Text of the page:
(On the loss) ”It was a tough loss. Guys played their heart out. We gave them all they could handle. We just didn’t make enough plays down the stretch in overtime.”

(On what went wrong) “We really stopped attacking. We have to be an attacking team and we tried to just go into isolation mode and run pick and roll. We are at our best when we are in the open court attacking, taking 3’s, attacking the basket and we sort of got away from that and we have to do that every night no matter who we are playing.”


(On the level of emotion in the game against his former team) “I wanted to win. We fought really hard to win and we took it to overtime. They (Lakers) wanted to win too. I thought it was a really good game.”

(On the last play of the game) “I looked up on the clock and I saw that there was 4 seconds left in the game. I tried to get a good look and the ball got stripped. ”

(On the 3 pointer to take them to OT) “I didn’t even think about it. I really didn’t. I just know I hit the 3 to tie the game and take it into overtime.”


(On the loss) ”It’s definitely a pretty tough loss. I think it was a pretty good game. We couldn’t close it and we lost. I think if we play this way, the way we played today and the way we’ve played the last few games, I think we’re going to win a lot of games.”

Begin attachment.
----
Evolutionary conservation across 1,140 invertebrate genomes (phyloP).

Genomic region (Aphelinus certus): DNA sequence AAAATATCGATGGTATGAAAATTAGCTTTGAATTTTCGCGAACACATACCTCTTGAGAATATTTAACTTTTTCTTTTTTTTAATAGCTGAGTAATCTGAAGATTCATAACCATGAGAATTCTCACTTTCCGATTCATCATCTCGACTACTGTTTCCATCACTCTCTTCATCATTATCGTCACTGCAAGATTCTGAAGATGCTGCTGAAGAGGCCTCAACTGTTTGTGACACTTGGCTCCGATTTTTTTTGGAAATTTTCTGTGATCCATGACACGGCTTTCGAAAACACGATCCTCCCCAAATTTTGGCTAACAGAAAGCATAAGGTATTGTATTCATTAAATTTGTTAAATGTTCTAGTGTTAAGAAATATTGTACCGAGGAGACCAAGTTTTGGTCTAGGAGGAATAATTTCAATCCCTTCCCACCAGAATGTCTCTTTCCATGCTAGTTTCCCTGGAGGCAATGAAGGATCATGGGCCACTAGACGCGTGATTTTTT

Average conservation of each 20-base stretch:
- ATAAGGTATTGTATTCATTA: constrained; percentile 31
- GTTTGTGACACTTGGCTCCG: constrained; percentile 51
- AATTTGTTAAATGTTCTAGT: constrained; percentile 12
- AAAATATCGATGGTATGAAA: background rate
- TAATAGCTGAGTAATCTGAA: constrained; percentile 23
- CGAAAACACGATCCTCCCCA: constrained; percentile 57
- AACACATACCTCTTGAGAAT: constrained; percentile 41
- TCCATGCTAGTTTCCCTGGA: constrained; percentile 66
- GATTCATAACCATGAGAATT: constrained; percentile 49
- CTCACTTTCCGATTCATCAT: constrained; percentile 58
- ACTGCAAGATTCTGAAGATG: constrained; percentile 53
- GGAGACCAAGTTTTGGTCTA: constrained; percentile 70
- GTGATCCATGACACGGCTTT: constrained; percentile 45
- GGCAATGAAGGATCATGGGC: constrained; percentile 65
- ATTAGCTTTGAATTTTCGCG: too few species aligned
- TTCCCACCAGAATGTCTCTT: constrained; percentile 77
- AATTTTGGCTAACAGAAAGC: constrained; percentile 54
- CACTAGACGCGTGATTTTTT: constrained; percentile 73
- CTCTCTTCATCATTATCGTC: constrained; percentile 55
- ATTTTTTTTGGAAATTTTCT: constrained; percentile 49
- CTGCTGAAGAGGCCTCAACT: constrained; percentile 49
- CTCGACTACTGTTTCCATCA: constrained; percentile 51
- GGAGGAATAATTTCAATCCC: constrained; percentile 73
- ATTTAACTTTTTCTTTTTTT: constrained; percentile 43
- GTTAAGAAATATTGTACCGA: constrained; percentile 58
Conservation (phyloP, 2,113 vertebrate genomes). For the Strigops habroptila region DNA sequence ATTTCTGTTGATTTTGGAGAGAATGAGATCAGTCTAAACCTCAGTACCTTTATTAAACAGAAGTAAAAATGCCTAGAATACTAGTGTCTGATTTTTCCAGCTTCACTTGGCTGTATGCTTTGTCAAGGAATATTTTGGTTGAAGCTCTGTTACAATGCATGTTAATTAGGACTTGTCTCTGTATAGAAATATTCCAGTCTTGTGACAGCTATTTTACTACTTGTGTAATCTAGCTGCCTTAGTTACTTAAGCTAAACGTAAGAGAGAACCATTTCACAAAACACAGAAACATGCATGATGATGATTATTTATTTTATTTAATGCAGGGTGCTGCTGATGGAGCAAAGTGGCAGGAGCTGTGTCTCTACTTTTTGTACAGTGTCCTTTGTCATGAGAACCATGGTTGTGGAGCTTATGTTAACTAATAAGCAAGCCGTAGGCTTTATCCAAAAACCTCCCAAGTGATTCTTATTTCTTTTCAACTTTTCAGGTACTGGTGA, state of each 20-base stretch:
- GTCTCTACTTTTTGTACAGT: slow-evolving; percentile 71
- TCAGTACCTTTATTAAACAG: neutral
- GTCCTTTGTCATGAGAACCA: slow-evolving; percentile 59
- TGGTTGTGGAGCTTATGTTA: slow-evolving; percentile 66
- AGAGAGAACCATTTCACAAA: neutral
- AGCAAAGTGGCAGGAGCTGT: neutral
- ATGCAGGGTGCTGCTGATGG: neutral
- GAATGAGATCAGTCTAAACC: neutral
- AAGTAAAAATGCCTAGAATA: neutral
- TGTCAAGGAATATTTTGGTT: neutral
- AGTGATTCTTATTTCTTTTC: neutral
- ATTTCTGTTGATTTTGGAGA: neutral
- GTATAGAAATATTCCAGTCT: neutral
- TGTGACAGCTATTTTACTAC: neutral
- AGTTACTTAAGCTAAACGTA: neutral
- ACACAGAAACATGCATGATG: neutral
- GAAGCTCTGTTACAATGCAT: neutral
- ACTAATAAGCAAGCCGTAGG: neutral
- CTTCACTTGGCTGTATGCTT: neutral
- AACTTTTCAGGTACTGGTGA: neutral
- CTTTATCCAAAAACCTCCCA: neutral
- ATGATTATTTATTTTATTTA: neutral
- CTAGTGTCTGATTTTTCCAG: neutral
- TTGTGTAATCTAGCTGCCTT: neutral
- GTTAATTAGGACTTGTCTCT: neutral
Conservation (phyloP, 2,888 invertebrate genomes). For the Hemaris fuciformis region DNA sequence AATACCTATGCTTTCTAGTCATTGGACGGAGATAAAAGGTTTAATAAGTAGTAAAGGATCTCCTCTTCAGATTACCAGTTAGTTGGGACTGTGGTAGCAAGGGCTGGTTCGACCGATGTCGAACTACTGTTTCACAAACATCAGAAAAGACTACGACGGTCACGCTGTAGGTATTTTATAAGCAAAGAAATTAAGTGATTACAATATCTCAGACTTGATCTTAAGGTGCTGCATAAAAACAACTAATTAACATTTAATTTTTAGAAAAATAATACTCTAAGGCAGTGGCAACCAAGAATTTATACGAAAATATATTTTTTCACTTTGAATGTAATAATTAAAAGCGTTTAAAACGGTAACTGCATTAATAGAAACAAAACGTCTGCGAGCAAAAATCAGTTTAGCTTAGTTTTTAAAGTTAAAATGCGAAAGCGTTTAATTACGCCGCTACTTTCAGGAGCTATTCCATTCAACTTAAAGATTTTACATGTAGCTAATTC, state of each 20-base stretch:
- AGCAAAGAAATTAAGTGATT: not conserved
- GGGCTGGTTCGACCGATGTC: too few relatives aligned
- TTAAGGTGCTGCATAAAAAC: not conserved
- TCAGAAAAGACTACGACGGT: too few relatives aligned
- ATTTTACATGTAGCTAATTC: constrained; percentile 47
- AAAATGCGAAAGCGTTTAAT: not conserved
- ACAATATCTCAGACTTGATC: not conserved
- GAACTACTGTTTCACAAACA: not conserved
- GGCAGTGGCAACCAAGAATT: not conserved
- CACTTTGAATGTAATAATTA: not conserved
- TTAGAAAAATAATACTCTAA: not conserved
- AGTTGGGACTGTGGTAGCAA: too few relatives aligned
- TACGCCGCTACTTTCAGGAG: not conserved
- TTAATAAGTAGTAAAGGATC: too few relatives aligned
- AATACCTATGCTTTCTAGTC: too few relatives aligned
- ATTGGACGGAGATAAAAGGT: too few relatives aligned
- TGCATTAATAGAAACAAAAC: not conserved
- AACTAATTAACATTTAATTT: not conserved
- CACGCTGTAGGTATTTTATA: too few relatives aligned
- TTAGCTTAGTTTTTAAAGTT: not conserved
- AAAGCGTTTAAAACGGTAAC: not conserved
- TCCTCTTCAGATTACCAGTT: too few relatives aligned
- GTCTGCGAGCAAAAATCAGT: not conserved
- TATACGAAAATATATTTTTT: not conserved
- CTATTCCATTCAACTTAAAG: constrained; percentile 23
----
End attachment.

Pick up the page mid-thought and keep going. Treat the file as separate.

(On Kobe Bryant) “He is going to takeover and you know that. We did every possible thing to stop him at the end but he’s just too good.”


(On dealing with the loss) “We played hard, as hard as any game you can play, and to come up short hurts. You’ve got to move on. It comes with this job and it comes with this league. You look at the effort that we put and try to duplicate that for the next few games.”

(On the Lakers) “It’s the Lakers. They are the defending champs. They’re going to play hard. We’re going to give our best effort and because of that, there are a lot of emotions.”


Lakers vs. Rockets Game Preview


Ron Artest is still trying to get comfortable with the Los Angeles Lakers' triangle offense, but the 2004 defensive player of the year is as usual having no problem on the other end of the floor.

Artest and the Lakers play their first road game of the season Tuesday night, when they look to win their 10th straight over the Oklahoma City Thunder franchise.

Artest, who signed a five-year deal with Los Angeles in the offseason, is averaging 8.3 points on 32.1 percent shooting - far below his career averages of 16.1 and 42.2 heading into 2009-10.

"You can't look at the numbers," Lakers guard Kobe Bryant said following Sunday's 118-110 win over Atlanta. "Obviously, we know he's capable of putting up big numbers. But tonight his defense was outstanding."